Three Actions, One Leader
As leaders attempt to attract talent, lower costs, and gain more profit, they are also faced with new workplace arrangements, such as the Hub-and-Spoke. And with the emergence of this new business model, they are faced with new challenges that they need to face in order to keep their employees satisfied as the war for talent rages at such a hard time.
How should leaders handle employees' needs in this future workplace? Here are Three essential Actions required by leaders:
Listen Effectively: Empathize
According to The Human Element (THE), one of the main significant actions required from management is Effective Listening. Sounds simple? Yes, yet overly ignored!
In the Concept of THE, the Levels of the Listening is a framework that aids in the clarification of various listening practices. The Levels of Listening guide people from arguing against what the speaker is saying to active and receptive listening. The listener sends the message to the speaker that "you are important to me, and I want to understand your point of view, even if I disagree with you," by listening at a deeper level.
Why do managers need such deep levels of listening with employees? Because genuine and empathetic listening shows workers that management honestly cares about them. This allows employees to uncover their deep worries and thoughts, allowing management to work on them before the employee escapes with his talent somewhere else. With a workplace model such as hub-and-spoke, empathy is essential. You need employees to voice their fears and anxieties to allow management to work on them.
Provide the Right Amount of Inclusion
The inclusion of different teams in different hybrid working models, including the Hub-and-Spoke, is one of the new hybrid workplace challenges. According to THE The field of inclusion is focused on reaching the optimal level of human touch. Some people thrive on being included: they are outgoing, enjoy doing activities in groups, and are known for striking up conversations with strangers. Others prefer to spend their time alone. They are quiet, rarely initiate talks, and prefer small groups. People have different preferences for how much time they want to spend with others and how much time they want to spend alone. Hence, it is the leader's role to know where each member falls on the inclusion spectrum. A team member who requires lots of inclusion might become anxious if provided with low levels of attention, and vice versa.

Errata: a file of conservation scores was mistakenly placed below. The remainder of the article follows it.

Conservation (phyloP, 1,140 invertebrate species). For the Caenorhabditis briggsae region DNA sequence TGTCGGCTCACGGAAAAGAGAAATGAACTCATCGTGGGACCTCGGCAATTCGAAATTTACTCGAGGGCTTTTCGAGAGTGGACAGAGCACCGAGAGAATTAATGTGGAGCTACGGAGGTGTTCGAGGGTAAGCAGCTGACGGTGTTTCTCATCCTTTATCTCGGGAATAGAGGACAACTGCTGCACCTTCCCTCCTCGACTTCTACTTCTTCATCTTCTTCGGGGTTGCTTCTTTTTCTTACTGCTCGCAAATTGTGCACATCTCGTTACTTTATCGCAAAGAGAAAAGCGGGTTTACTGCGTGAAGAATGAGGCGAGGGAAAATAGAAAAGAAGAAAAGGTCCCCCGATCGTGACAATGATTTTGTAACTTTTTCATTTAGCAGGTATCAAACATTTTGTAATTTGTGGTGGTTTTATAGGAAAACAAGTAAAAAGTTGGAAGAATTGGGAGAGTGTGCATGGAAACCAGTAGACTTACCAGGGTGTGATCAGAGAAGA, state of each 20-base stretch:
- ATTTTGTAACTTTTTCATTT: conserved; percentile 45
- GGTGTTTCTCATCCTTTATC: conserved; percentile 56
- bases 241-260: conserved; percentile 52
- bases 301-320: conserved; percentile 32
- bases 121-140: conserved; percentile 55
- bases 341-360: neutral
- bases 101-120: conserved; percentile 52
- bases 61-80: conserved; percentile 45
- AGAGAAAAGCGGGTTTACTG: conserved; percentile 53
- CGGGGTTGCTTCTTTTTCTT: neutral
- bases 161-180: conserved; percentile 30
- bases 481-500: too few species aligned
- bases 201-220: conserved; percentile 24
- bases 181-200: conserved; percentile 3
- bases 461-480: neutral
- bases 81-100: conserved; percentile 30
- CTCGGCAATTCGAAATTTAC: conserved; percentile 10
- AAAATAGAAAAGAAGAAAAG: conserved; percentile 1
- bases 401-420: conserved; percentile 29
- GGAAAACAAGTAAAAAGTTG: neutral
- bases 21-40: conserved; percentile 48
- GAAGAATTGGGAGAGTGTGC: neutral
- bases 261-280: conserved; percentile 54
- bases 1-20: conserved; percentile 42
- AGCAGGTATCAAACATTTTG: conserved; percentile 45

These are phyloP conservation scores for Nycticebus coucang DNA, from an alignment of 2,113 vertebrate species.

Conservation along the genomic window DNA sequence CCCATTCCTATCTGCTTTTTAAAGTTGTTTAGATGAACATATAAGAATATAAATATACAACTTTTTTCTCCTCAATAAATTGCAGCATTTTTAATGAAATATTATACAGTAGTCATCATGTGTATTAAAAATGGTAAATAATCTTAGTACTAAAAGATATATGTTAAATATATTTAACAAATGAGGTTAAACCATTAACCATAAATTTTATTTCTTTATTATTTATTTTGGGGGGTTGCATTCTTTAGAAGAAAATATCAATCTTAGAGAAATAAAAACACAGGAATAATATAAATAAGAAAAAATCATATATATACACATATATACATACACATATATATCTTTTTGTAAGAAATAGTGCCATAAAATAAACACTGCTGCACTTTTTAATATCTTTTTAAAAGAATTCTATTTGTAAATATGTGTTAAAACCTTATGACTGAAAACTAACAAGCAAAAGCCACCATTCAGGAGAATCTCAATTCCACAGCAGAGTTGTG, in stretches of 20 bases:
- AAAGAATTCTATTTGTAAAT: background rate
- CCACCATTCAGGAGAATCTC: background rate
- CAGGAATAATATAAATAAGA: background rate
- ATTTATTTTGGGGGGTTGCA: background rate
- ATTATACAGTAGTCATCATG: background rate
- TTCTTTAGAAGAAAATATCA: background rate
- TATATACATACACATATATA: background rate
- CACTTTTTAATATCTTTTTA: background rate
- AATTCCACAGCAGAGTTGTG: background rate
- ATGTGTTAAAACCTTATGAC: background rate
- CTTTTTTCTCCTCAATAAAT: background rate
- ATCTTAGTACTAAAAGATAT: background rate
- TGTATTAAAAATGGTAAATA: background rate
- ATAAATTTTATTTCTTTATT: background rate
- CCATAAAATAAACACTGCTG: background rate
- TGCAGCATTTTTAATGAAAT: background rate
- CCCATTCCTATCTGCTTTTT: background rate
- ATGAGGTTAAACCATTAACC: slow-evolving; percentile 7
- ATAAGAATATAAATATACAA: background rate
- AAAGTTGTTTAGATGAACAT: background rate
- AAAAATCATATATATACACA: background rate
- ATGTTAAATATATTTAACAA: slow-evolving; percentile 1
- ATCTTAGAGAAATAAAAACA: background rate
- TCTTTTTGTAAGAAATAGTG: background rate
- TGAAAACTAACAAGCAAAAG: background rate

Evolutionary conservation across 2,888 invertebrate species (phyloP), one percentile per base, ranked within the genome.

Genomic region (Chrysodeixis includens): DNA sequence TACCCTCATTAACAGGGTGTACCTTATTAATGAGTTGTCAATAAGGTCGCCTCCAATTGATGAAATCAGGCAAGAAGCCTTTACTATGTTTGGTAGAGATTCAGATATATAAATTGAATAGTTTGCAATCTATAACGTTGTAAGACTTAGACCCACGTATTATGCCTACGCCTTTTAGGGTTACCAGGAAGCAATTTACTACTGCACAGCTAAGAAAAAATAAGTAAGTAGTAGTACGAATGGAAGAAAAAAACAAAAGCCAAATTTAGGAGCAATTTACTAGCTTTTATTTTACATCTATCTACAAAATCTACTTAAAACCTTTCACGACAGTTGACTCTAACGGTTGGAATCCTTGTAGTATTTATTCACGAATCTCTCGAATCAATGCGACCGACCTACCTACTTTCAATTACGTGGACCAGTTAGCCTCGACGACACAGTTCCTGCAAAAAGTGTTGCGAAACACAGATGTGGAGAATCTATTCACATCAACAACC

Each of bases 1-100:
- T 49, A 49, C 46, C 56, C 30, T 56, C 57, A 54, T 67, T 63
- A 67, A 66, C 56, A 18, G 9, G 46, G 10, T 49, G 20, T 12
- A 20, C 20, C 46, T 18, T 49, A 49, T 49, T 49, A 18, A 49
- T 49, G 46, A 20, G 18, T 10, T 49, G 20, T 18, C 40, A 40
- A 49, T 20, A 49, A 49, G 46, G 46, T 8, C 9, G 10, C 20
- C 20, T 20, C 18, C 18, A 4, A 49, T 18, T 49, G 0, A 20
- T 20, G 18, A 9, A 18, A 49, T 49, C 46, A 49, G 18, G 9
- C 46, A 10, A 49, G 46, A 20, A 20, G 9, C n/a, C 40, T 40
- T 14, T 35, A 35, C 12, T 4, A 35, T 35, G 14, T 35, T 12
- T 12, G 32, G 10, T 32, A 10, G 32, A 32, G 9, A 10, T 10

Build Trust through Genuine Care 1
The epidemic has revealed that presenteeism doesn’t account for a significant portion of corporate productivity. The usual thought has always been: You're being productive if I see you at a desk and you appear to be busy. You're not being productive if I can't see you and can't tell if you're busy. Yet, the pandemic has proven that Showing up and filling a seat has never yielded extraordinary results. Employee monitoring has never resulted in enhanced employee responsibility or ownership of their work.
Trust and relationships, not greater surveillance, or arbitrary busyness measurements, are the foundations of performance excellence. Employee engagement describes how employees feel when they are supported and connected to their coworkers. Great managers build trust through connections, and their innate passion propels production to new heights.
Managers of remote workers must be extremely explicit in their expectations and even more deliberate in interacting with and mentoring their employees through discussions. Managers can and should learn how to achieve this. It is critical to their work from home employees' success.
1Gallup, 31 Mar 2022, Jeremie Brecheisen, Anna Truscott-Smith And Ben Wigert, The Four Essential Dynamics of Hybrid Work, Accessed 22 Apr 2022, https://www.gallup.com/workplace/390944/four-essential-dynamics-hybrid-work.aspx
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